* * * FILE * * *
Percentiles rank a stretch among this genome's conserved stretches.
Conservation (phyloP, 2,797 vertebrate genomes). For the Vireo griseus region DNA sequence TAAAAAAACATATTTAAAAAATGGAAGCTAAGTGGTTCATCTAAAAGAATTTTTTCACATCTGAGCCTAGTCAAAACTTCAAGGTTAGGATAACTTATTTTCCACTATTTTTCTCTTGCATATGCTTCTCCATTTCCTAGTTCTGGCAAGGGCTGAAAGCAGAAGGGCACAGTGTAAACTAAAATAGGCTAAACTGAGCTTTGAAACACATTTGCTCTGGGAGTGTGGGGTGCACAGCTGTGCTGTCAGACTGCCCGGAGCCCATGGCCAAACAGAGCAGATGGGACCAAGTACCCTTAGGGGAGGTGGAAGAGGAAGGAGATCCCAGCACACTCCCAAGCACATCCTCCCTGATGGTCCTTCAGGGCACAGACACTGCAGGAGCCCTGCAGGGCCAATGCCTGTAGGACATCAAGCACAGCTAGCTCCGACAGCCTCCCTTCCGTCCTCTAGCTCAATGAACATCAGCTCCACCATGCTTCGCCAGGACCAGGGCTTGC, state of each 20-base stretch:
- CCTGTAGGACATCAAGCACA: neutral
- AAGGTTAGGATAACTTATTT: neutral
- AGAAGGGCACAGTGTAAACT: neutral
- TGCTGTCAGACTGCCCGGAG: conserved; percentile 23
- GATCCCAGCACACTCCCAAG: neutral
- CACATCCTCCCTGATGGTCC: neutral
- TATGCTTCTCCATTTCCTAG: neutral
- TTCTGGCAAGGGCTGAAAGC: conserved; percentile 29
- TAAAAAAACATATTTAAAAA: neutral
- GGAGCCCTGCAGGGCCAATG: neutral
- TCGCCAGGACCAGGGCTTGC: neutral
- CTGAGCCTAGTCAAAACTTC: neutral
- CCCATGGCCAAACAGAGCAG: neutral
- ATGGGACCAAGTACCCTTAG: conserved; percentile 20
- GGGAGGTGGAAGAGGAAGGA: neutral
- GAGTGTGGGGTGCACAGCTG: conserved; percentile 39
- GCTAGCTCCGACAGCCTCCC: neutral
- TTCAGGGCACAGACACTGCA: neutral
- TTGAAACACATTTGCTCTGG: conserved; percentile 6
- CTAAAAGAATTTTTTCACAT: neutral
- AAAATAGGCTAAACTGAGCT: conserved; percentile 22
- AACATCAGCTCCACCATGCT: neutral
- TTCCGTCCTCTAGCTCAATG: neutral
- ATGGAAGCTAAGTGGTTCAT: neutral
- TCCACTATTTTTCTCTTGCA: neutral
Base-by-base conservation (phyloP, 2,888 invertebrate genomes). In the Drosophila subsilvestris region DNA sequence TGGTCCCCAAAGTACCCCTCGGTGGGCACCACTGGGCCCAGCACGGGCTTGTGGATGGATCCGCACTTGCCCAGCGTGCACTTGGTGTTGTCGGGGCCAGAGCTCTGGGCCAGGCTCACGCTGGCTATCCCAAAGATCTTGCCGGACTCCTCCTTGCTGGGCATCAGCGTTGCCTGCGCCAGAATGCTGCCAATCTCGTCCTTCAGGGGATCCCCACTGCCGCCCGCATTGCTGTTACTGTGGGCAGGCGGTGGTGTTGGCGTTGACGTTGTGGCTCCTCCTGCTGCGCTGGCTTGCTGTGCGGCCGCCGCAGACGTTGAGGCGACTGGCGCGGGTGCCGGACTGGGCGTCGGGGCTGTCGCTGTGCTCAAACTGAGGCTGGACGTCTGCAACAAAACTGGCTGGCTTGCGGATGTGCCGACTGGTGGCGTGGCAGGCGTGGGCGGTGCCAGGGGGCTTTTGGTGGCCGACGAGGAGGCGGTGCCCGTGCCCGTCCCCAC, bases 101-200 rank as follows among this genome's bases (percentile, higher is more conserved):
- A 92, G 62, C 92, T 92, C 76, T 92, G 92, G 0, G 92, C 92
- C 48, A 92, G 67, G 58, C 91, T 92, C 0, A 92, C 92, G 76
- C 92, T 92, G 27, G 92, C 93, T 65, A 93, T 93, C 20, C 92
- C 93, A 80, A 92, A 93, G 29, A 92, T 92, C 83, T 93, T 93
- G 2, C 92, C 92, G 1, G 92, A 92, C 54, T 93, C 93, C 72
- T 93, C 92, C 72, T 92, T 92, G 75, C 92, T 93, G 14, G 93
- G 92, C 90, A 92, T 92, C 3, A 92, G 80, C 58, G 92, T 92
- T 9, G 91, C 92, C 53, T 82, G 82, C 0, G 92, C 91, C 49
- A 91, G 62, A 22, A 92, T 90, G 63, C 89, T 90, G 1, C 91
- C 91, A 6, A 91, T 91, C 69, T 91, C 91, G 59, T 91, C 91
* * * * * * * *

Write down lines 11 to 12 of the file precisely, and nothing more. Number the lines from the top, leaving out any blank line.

- TAAAAAAACATATTTAAAAA: neutral
- GGAGCCCTGCAGGGCCAATG: neutral